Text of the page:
"Spending plans for 2005 are still on track -- most companies expect to increase spending by moderate amounts -- but the outlook for 2006 is starting to get a little more uncertain," said Bartels, a vice president at Forrester.
Economic uncertainty has created a split in CIO expectations about future business conditions. Twenty percent of CIOs expect improved business conditions next year -- a greater percentage than last year -- while 11% expect slightly worse or much worse conditions. That steep drop was more than double any other change in expectations since the quarterly poll was begun in 2004.
Reasons for concern include rising oil and gas prices, a declining dollar, a rising trade deficit, interest rates and general worry on Wall Street.
Still, the survey confirmed many earlier spending predictions: 77% of CIOs reported increased IT spending this year compared to last and 70% described business conditions as "strong" or "very strong." The average IT budget will grow by 3.7% for large organizations in 2005 and 4.8% for SMBs, according to the survey. Nine percent of companies reported a decrease in IT spending compared to last year.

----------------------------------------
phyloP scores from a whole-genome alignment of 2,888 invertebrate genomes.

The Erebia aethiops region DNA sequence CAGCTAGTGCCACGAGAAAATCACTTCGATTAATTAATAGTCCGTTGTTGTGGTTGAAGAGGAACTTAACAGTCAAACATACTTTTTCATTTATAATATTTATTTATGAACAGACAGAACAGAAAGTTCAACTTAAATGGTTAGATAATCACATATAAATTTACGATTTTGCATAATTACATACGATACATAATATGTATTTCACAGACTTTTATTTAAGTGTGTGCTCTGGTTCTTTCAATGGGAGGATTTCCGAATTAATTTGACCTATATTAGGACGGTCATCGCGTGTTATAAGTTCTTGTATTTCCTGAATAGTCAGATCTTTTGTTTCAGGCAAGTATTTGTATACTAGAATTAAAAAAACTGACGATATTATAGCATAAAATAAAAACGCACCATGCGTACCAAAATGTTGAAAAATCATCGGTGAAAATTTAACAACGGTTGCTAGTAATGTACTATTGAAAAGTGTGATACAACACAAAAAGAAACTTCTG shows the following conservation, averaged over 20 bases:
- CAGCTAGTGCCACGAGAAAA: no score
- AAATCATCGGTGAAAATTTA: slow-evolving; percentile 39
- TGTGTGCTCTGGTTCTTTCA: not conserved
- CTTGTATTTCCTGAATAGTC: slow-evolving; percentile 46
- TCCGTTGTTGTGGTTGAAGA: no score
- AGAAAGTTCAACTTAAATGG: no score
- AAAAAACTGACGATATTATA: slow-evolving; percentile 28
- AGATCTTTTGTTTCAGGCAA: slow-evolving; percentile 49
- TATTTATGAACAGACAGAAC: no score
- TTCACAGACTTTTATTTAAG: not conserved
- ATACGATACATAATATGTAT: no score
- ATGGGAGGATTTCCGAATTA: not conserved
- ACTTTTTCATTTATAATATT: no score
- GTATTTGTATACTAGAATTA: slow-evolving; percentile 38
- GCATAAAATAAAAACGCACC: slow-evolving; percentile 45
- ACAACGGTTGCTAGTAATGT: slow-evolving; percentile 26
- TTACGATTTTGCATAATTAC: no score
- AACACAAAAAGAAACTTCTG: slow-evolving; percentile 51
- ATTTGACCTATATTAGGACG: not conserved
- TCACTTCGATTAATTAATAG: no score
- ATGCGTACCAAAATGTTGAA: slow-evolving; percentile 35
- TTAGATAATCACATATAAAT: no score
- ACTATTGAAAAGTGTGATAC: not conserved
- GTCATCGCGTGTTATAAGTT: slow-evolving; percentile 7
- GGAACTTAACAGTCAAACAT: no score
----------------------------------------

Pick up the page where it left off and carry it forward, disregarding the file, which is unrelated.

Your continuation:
"Overall, I don't think we're looking at an actual downturn in spending across the board," Bartels said. "Instead, it's a flat to downward growth rate."
The largest companies reported the most optimism; 94% of organizations with 5,000 or more employees expect no change or a positive change in the future. Future expectations were influenced more by sector than size, Bartels said. For example, financial services firms are beginning to feel gloomy about rising interest rates and insurance companies are growing cautious. Manufacturers are rebounding, while retailers are a mixed bag.
When asked about 2006 spending, about 65% of the CIOs said they plan on increasing budgets next year. Just 6% expect to have smaller budgets next year.
Bartels predicted smaller expenditures for computer hardware, software and other equipment. He said CIOs will focus on improving efficiencies and keeping costs down, spending more on maintenance than innovation.